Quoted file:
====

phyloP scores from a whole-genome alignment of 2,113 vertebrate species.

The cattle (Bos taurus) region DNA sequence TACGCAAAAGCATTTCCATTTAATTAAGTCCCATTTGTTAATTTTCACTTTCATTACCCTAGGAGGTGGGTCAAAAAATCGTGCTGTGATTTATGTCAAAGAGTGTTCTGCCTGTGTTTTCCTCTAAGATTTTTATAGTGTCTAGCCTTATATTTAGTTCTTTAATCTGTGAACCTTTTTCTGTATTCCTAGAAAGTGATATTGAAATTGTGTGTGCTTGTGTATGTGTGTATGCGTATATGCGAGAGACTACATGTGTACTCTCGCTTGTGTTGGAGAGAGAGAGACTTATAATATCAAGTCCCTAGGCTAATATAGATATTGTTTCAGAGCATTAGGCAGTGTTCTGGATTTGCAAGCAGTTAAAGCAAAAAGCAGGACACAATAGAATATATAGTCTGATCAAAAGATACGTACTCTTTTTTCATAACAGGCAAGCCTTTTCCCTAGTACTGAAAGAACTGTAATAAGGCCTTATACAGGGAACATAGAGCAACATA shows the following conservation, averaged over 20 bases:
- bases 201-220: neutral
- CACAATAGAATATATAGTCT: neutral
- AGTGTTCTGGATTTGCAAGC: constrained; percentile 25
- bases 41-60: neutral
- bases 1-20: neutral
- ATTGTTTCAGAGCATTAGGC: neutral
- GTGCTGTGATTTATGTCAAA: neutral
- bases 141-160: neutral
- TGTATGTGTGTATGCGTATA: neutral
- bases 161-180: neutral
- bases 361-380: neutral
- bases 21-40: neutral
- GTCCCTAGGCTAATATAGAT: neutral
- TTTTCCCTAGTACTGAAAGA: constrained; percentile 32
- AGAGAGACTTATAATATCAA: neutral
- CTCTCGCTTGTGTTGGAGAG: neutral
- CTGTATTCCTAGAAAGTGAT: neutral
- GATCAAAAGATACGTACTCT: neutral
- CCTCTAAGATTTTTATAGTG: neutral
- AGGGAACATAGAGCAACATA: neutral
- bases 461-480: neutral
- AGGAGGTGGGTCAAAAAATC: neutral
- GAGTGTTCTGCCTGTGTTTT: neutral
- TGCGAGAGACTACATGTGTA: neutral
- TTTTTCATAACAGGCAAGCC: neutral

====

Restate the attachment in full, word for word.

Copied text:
phyloP scores from a whole-genome alignment of 2,113 vertebrate species.

The cattle (Bos taurus) region DNA sequence TACGCAAAAGCATTTCCATTTAATTAAGTCCCATTTGTTAATTTTCACTTTCATTACCCTAGGAGGTGGGTCAAAAAATCGTGCTGTGATTTATGTCAAAGAGTGTTCTGCCTGTGTTTTCCTCTAAGATTTTTATAGTGTCTAGCCTTATATTTAGTTCTTTAATCTGTGAACCTTTTTCTGTATTCCTAGAAAGTGATATTGAAATTGTGTGTGCTTGTGTATGTGTGTATGCGTATATGCGAGAGACTACATGTGTACTCTCGCTTGTGTTGGAGAGAGAGAGACTTATAATATCAAGTCCCTAGGCTAATATAGATATTGTTTCAGAGCATTAGGCAGTGTTCTGGATTTGCAAGCAGTTAAAGCAAAAAGCAGGACACAATAGAATATATAGTCTGATCAAAAGATACGTACTCTTTTTTCATAACAGGCAAGCCTTTTCCCTAGTACTGAAAGAACTGTAATAAGGCCTTATACAGGGAACATAGAGCAACATA shows the following conservation, averaged over 20 bases:
- bases 201-220: neutral
- CACAATAGAATATATAGTCT: neutral
- AGTGTTCTGGATTTGCAAGC: constrained; percentile 25
- bases 41-60: neutral
- bases 1-20: neutral
- ATTGTTTCAGAGCATTAGGC: neutral
- GTGCTGTGATTTATGTCAAA: neutral
- bases 141-160: neutral
- TGTATGTGTGTATGCGTATA: neutral
- bases 161-180: neutral
- bases 361-380: neutral
- bases 21-40: neutral
- GTCCCTAGGCTAATATAGAT: neutral
- TTTTCCCTAGTACTGAAAGA: constrained; percentile 32
- AGAGAGACTTATAATATCAA: neutral
- CTCTCGCTTGTGTTGGAGAG: neutral
- CTGTATTCCTAGAAAGTGAT: neutral
- GATCAAAAGATACGTACTCT: neutral
- CCTCTAAGATTTTTATAGTG: neutral
- AGGGAACATAGAGCAACATA: neutral
- bases 461-480: neutral
- AGGAGGTGGGTCAAAAAATC: neutral
- GAGTGTTCTGCCTGTGTTTT: neutral
- TGCGAGAGACTACATGTGTA: neutral
- TTTTTCATAACAGGCAAGCC: neutral